Ted Maddock, technology director at El Diablo High School in Concord, Calif., was sorry to lose the free computer lab provided to his school by ZapMe!. He agreed the ad-based business model might have been to blame.

“I don’t think the business model was as viable as they thought,” he said, referring to N2H2 officials. “It is part of the shakeout in the whole dot-com industry.”

IEC’s Gongaware disagrees. The ad-based model is not inherently flawed, he asserted.

“If that’s the case, then why is ChannelOne [a company that supplies cable to schools in exchange for daily televised advertisements] a profitable business to the tune of $100 million per year?” he asked rhetorically.

Gongaware insists the problem was due to other business mistakes made by the companies.

“If [Commercial Alert is] under the false impression that they killed ZapMe!, then they are mistaken. [ZapMe!] failed because of a number of ways they ran their business wrong,” he said. “ZapMe! [leaders] did not want to say that they were stupid and that’s why they failed. Of course they are going to blame it on the organization that went after them.”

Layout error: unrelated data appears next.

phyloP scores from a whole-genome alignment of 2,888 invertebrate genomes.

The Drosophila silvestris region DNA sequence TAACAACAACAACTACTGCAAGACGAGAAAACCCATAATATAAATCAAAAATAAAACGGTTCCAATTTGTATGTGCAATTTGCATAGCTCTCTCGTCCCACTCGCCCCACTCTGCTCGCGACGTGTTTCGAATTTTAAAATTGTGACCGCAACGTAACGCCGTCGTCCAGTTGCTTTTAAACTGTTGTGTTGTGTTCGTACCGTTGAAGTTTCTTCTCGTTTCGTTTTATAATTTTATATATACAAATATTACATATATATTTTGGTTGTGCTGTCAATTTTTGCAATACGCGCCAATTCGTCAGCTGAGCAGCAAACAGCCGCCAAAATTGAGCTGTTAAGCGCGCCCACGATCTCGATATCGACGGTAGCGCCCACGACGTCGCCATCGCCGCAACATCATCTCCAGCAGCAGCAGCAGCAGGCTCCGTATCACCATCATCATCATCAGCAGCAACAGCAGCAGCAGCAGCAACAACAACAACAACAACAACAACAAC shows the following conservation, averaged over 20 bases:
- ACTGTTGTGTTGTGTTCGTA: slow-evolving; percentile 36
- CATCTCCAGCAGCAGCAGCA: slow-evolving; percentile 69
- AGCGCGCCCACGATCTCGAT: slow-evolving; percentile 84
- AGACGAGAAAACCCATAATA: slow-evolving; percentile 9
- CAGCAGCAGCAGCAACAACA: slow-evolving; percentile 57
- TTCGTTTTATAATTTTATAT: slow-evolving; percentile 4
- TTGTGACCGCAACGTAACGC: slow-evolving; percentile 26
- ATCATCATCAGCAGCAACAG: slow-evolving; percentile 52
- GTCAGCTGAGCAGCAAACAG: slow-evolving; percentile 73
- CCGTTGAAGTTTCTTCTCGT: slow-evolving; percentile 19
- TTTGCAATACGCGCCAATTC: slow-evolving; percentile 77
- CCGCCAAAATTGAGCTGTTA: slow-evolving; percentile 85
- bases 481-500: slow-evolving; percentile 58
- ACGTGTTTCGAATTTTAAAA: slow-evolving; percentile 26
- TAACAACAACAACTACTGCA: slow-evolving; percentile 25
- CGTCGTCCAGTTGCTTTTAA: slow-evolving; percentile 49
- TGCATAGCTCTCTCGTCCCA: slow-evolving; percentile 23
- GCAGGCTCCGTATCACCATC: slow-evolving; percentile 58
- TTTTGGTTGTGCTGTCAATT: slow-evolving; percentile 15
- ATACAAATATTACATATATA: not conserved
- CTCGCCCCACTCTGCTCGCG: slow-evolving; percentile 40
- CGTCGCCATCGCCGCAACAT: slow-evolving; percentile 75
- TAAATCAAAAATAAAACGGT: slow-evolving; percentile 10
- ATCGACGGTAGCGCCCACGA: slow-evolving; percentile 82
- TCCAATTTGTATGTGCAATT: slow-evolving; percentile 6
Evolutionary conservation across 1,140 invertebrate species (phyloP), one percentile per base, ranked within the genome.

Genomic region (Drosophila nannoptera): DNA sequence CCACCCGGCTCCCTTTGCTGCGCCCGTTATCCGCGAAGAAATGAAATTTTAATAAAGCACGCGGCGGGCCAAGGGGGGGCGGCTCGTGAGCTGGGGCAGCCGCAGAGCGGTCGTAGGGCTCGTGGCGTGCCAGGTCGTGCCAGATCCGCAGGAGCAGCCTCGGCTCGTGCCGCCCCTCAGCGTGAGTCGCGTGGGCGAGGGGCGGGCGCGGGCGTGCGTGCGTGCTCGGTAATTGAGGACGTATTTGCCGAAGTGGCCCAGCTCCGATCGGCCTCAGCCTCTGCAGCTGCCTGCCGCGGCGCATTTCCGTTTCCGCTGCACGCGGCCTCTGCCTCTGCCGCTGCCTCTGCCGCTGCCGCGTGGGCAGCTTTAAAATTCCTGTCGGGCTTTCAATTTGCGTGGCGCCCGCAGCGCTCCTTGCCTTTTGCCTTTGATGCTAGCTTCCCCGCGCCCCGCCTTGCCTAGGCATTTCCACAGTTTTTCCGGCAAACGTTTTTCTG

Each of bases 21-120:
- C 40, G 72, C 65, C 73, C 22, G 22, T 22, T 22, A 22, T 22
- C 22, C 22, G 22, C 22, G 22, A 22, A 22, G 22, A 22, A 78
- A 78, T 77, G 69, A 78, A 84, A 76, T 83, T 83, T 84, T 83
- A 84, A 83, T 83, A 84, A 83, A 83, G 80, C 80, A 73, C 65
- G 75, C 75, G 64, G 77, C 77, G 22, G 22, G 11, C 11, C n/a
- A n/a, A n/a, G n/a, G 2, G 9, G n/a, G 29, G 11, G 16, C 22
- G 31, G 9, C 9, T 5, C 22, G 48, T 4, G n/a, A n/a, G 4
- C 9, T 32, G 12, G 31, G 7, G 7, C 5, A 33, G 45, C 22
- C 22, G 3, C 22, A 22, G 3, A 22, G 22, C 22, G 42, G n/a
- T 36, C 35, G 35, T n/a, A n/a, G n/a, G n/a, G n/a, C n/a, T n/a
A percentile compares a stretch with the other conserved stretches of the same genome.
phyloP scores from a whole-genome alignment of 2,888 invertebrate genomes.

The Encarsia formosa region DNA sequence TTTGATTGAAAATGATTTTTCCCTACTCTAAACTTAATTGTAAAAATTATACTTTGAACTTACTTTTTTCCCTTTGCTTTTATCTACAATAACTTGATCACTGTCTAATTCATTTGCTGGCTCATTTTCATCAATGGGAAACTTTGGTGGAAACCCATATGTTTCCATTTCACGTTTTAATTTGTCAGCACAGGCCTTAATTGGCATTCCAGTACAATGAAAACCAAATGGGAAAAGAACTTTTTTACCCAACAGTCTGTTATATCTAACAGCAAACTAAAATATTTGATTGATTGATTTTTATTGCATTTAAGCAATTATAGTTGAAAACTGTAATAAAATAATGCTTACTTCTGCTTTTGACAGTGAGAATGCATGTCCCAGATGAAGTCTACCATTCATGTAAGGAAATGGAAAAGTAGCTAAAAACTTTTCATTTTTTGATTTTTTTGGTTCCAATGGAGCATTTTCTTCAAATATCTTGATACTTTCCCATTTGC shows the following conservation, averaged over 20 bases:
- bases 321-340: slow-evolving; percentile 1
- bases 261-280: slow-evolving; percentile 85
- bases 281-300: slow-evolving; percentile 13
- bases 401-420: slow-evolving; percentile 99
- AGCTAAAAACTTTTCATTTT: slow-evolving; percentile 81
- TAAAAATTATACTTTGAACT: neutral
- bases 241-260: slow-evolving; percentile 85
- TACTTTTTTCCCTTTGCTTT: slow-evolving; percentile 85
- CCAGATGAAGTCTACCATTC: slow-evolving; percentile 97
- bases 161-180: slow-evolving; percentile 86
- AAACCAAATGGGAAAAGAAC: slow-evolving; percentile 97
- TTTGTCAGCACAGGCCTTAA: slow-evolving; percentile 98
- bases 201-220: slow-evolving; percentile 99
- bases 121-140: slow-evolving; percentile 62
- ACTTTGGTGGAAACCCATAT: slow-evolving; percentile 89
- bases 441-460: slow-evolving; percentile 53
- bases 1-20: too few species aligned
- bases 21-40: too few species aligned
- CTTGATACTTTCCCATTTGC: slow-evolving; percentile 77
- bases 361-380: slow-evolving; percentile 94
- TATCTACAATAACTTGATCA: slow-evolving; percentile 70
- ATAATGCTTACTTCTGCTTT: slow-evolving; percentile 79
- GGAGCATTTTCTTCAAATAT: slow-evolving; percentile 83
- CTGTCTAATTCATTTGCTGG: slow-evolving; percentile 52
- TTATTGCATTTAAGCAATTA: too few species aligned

And as for N2H2, Gongaware said, “The whole concept for them was silly—why would you give filtering software for free?”

Regardless, those opposed to advertising in schools see trouble ahead for IEC. “I think what will happen to them is what happened to ZapMe!—once the press gets a hold of this, the public will expel them from schools,” said Commercial Alert’s Ruskin.

Legislative action

Even though he contends such endeavors are destined to fail, he says companies keep trying it because they believe substantial profits can be made by marketing to a captive audience of schoolchildren.

Said Ruskin, “[Companies] continue [to try it,] because, increasingly, corporations see kids as an economic resource to be exploited just like timber or iron ore. They think taking money from kids is like taking candy from a baby.